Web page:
If you plan on traveling and will be dependent upon a rental car, rent the vehicle before you buy your plane tickets and reserve your hotel room.
Spring is here. People are feeling pandemic-cabin fever and hitting or planning on hitting the road. That’s a good thing, and, accordingly, I hope to see many of you in Dallas this October as a result.
Before you make your plans, however, be aware that securing a rental car has become extremely challenging. I found that out the hard way when I attempted to rent a car over the Easter weekend and found no cars were available in the entire New York City area.
When you can secure a rental car, the cost, like a lot of scarce commodities, is through the roof.
Why is this happening?
The problem is simply one of supply and demand. The rental car companies, at the beginning of the pandemic, quickly realized that travel was going to decline dramatically, and demand for rental cars was going to plummet. As a result, they sold off significant portions of their fleets.
Now that people are traveling again, demand is up, but the rental car companies have not replenished their fleets. Here is how a Wall Street Journal article by Scott McCartney, “Wait, Where Did All the Rental Cars Go?“, explains what happened to Hertz:
Hertz, heavily dependent on business travelers at airports, suffered losses of $1.7 billion in 2020 and a 46% drop in revenue. In financial reports, the company said the pandemic prompted it to reduce commitments to purchase vehicles by $4 billion, and to dispose of leased and owned cars. In the fourth quarter, Hertz reported that its average number of vehicles in the U.S. was below 300,000, down 42% from more than half a million cars in the fourth quarter of 2019.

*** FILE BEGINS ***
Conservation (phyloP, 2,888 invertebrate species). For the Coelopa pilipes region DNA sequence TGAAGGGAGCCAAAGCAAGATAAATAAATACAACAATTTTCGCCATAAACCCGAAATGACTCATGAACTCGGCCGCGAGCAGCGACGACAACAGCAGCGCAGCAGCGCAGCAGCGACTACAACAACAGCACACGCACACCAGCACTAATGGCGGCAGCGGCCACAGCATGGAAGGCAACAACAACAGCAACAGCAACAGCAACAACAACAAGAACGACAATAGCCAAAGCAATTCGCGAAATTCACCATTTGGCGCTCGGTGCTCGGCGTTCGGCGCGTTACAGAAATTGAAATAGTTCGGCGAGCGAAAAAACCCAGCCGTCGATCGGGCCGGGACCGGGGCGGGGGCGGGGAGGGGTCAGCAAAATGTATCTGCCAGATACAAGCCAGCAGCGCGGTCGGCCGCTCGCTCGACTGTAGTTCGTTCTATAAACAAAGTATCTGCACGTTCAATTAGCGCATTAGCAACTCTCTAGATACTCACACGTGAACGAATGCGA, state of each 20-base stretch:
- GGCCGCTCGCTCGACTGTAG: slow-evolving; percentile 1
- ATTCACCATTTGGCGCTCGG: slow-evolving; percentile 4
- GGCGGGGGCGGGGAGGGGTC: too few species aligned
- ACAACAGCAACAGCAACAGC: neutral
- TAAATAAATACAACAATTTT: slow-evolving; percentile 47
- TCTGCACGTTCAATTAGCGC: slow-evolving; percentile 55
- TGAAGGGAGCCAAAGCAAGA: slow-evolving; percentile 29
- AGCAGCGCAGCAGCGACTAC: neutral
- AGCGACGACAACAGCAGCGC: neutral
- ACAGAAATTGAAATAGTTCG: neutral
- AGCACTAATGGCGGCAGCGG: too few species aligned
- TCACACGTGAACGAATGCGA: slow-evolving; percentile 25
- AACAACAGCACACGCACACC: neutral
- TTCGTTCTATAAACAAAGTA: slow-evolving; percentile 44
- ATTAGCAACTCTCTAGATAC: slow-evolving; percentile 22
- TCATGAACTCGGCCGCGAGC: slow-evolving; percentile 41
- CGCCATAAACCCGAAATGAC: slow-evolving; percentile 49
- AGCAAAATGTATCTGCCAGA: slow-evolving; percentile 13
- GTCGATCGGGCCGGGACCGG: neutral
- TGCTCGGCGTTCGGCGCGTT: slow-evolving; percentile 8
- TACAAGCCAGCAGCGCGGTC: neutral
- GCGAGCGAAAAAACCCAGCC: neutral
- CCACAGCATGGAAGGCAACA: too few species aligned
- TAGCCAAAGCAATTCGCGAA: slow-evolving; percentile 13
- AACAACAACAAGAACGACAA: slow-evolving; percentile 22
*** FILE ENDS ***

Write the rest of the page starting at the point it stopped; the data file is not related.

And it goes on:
Making things worse is a scarcity of cars in general. Challenges with sourcing computer chips (see: “The Disruption Report #2: Chip Shortages and Containers Overboard“) are creating mayhem at car factories, which are unable to finish out car production without the chips. In other words, rental car companies that want to buy cars are not able to buy them because they aren’t available.
According to the article, it is going to be mid-2022 before things get back to normal. So, if you plan on going to Dallas or some other location and will be dependent upon a rental car, rent the vehicle before you buy your plane tickets or rent your hotel room. And if you get that rental car, be prepared to pay three times the price. Mr. McCartney, in his article, tells us: “Many travelers had grown used to renting a car for $39 a day or less before the pandemic. A quick price scan suggests how much has changed. The cheapest price at Hertz, National, or Avis for a one-day rental for Friday at Chicago O’Hare Airport, priced a week in advance on Kayak, was $117 for a Ford Fiesta economy car.”
Travel safe and have fun but get that rental car booked before you plan anything else.